13. Thank you very much for the advice ! I too had issues with connectivity-- for some reason the sbRIO was connected to the test computer with some weird usb to ethernet converter that kept flaking out. Really annoying and wasted valueable time. I had to bypass it and set up a link-local connection the normal way. The grader claimed that the " The User Interface is not adequatly developed for the UI message Handler, Network Stream to RT, Communication intilization, and error handling." Not really sure how so, as the usual pattern of an event shandler was there, network stream connected when you press the connect button to the correct IP, network stream commands get forwarded, and shared variables are read (programmatically based on IP) . Not sure what they are expecting as that is how it is done in all the examples, and in most people's real world programs. Anyways, I'll contain my frustration and try again. Thanks!
  14. I took the CLED and was surprised just how much you were expected to do in a 4 hour test. I did not use a template project as the project file is provided to you.. should I have? I have used cRIO on four different projects and gotten nice reliable systems that keep ticking along for months at a time. This includes writing custom FPGA code. So I was disappointed that I didn't pass. Any tips out there from people who have done it?
  15. It's because the label is aligning itself to the X control, which contains the string control. I have a very similar X control and didn't figure it out how to make the label align perfectly. You could alway hide the label and hand align some text typed directly on the front panel
  16. are you updated to the latest compactRIO support , 14.6? there are problems with that specific module and the 906x series chassis, though it may not be what you are seeing http://digital.ni.com/public.nsf/allkb/EE21CD363EDE58E486257E0E0045C9A8
  17. It tells me I look 47. I blame the Actor Framework for turning my hair gray
  18. I never use enum state machines anymore. Just too much aggravation to edit the enum for me. Any typos are caught pretty quickly by error handling during testing.
  19. This is what I came up with in my work It is somewhat surprising that there is not an FPGA moving average express VI already provided by NI- there are IIR filters. I might even try to figure out scripting so I can create a moving average VI with a given fixed point configuration, window size, and choice of memory implementation.
  20. Hmm, for me, to the contrary everything has worked without a hitch since unseparating source for that particular project-- it solved the deployment problem I was having. It was in 2014 too. I have a feeling cause hiccups when you have dependencies shared by both the windows target and the real time target- for example you have a class that works on the RT side, and a typedef control within that class that gets used somewhere on the windows/HMI side. That's a no-no, disconnect from typedef always if you have too. I don't have conclusive evidence to back it up though. I wish I had a clearer picture on how the whole dependencies / multiple targets / compiling worked to better understand why things like this might happen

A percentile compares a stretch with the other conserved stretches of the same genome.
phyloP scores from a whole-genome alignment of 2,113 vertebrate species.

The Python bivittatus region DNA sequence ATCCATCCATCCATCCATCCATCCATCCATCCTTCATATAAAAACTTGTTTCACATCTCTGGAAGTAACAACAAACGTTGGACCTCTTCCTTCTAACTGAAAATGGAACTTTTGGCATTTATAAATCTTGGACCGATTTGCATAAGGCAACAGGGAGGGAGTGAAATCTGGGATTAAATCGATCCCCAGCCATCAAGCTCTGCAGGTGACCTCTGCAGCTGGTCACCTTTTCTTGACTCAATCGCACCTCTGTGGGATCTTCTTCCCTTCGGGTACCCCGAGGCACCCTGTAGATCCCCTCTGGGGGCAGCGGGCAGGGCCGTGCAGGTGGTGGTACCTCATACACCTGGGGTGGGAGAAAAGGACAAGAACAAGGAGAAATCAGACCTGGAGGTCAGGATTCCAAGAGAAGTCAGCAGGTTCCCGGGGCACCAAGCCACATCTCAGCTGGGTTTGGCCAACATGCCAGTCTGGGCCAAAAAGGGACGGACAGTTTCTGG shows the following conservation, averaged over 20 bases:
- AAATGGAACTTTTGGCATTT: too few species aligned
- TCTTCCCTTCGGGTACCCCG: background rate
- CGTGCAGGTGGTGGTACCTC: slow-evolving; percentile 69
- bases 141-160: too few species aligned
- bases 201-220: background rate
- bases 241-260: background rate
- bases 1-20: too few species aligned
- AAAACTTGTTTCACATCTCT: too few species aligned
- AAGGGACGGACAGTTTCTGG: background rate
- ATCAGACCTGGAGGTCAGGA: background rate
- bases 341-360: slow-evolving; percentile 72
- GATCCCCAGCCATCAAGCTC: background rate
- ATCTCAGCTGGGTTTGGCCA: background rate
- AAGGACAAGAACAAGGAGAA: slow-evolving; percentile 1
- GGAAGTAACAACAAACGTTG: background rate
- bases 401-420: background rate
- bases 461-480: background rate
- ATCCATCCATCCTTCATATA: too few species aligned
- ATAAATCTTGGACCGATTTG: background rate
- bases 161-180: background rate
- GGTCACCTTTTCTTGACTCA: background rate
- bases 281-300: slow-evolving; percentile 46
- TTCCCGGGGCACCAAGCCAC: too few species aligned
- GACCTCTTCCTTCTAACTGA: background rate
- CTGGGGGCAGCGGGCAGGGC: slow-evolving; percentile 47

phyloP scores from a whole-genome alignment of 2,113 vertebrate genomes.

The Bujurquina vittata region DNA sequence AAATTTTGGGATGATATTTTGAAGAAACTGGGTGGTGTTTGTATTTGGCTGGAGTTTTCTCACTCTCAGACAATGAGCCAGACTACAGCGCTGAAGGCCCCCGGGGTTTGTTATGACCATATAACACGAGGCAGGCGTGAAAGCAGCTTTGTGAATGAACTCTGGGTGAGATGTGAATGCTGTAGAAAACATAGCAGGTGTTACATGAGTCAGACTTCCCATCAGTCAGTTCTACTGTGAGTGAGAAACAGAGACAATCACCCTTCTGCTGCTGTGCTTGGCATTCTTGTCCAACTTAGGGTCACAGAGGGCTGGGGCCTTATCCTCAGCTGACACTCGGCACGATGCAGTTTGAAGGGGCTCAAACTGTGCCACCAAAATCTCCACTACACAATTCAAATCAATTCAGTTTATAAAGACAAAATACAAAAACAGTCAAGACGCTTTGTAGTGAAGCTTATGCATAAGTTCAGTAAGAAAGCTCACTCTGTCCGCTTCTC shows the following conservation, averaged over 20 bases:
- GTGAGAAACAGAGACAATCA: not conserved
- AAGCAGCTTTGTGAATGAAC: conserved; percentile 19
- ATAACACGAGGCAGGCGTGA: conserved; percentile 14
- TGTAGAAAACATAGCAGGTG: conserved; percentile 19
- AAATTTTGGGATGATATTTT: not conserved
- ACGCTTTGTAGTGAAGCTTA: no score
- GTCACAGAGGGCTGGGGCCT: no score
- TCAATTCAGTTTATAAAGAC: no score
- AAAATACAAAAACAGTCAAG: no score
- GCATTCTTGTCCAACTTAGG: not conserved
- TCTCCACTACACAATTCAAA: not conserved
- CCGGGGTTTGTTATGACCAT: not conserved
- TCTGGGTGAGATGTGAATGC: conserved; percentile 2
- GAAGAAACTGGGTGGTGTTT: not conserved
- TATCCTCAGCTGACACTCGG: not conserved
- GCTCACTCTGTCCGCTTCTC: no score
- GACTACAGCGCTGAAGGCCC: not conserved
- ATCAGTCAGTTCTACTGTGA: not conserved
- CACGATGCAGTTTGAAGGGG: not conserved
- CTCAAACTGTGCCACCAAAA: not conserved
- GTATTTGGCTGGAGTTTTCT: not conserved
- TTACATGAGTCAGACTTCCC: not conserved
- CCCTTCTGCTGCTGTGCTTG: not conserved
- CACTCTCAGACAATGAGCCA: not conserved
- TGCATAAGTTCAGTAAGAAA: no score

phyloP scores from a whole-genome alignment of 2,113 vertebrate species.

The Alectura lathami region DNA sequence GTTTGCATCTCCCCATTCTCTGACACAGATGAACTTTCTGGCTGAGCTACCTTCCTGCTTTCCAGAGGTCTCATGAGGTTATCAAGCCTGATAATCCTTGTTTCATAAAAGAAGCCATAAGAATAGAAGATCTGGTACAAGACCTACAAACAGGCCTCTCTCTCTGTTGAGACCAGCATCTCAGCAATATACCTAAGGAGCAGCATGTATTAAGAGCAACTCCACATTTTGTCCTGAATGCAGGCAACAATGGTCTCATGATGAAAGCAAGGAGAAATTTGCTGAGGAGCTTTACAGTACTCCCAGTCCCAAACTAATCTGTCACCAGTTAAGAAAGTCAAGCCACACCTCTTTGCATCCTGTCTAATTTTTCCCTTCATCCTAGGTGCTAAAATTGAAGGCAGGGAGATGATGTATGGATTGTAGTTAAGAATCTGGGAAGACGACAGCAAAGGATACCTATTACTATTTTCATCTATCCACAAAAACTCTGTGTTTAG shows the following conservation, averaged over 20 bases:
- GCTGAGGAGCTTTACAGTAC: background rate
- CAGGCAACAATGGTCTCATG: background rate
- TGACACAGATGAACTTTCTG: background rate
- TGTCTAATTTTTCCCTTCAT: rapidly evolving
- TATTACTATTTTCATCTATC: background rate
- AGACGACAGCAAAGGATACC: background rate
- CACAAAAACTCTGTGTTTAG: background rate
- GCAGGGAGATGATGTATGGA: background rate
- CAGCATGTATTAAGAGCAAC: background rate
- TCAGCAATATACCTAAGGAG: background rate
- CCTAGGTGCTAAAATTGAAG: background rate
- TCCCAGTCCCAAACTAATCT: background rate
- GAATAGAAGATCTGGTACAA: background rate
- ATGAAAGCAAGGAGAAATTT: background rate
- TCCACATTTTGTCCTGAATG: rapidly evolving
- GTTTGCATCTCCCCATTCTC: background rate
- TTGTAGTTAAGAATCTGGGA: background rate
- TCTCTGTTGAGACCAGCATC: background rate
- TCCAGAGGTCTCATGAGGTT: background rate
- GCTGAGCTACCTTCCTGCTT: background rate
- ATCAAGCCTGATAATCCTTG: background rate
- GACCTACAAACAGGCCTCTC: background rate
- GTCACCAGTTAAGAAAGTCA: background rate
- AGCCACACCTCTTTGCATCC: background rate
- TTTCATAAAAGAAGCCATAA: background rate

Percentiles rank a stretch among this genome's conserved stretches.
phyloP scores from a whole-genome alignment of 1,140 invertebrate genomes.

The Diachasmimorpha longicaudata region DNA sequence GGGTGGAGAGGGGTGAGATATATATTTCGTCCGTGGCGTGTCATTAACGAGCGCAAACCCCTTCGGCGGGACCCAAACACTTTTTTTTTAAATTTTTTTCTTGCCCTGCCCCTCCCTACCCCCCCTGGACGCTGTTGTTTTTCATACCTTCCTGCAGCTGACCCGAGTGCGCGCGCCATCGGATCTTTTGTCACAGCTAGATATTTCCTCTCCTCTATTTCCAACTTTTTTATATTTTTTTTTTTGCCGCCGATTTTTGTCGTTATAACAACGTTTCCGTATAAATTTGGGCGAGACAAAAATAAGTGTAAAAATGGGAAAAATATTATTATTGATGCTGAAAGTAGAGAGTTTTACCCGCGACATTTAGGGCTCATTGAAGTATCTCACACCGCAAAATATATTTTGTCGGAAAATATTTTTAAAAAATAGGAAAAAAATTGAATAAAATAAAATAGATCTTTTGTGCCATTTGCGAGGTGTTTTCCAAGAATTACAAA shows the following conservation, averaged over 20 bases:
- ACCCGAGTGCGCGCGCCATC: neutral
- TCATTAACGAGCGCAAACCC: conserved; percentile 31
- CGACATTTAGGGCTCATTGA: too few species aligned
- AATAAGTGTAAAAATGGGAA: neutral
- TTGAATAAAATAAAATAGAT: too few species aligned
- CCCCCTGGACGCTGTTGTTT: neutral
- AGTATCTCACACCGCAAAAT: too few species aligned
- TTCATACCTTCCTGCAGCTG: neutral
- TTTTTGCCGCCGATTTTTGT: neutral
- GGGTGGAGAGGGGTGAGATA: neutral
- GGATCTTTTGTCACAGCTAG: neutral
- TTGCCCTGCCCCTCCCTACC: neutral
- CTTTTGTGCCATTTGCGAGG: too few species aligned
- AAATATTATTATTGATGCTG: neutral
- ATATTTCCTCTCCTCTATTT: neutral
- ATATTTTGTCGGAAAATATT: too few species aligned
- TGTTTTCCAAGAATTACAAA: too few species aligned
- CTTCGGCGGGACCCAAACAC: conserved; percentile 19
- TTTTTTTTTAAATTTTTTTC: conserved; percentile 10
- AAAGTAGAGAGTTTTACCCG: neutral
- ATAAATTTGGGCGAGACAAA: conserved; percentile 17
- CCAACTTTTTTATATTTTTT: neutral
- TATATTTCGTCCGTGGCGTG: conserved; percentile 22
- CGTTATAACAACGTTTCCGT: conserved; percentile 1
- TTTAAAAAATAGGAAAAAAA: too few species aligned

21. Still not quite there when working with with projects involving different execution targets in same project, like compactRIO. Deployment errors when running in interactive mode on remote target, build problems, forcing recompile doesn't always work. I'd rather just deal with the excess changes in source control than have to do work arounds.
  22. It's got its uses, it's definitely helped me simplify certain problems. Just to not be vague, hardware abstraction classes for communicating to various random instruments and hardware, loading those dynamically according to a config file, is one clear slam dunk for LVOOP to me. There are others. I definitely get very annoyed by the "everything must be a class" philosophy, with vaguely implied benefits of "reusability" or "so we can change it later" (inheritance) being the justification. Using OOP does not necessarily practically imply either benefit IME. If you can already see the whole picture of your hierarchy of classes before implementation, and see how it will benefit you, do it. But just using LVOOP that it will somehow be easier or "better" without a clear picture of what you will accomplish with it will just make things more complicated than needed.
  23. If you have multiple instances of an application that uses network streams, you can have each EXE give its stream a unique context name by generating a GUID. There is a way to get it via .NET.
  24. I wrote a small application in it just to see what it was about. I was a utility with AF that would launch multiple actors dynamically, to communicate with multiple Real-time PXI units on a factory floor and push some VIs to them. These VIs would then be executed via VI server is parallel on each unit to do a firmware upgrade on some equipment that was attached to one of PXI's serial ports. Having multiple parallel actors running and keeping track of the upgrade process for each unit, which would take 10-15 minute, was really handy. I would keep the child actor queues in a variant hash and look them up by IP address. I was happy I wrote it with AF. However, other than that one thing, I decided AF was just too heavy for MY purposes. For the kind of applications I write (machine control on cRIO), needing to launch multiple instances of an Actor is just totally unnecessary, because the number of hardware peripherals the machine is controlling is fixed. There is no need for dynamic launching whatsoever. I do make use of LVOOP to make Hardware abstraction Layers fairly frequently, and occasionally use a strategy pattern for some complicated control algorithm things. I too am fascinated by the concept and genius behind its implementation-- but I am not convinced it is the way to go for most of what I do. I have had problems with people inheriting the little bit of code I wrote using AF being unfamiliar with framework and having a very steep learning curve. I have read stories on here about how large projects using it would cause the IDE to grind to halt due to coupling of actors (really not AF's fault but the IDE). That is why I decided to leave it alone for the time being. I don't want to say it's bad by any means, better programmers than I have done great things with it. There is an example application written by Elijah Kerry that is a good demo of AF's potential: https://decibel.ni.com/content/docs/DOC-21441 .
  25. Nope, it works regardless of the gap size between elements-- array =[1,10,100,1000,10000,100000] with min =99 and max=10001 works just as well, returning [100,1000,10000] . But be sure to do bounds checking on min and max, so an empty array is returned if they are out of bounds.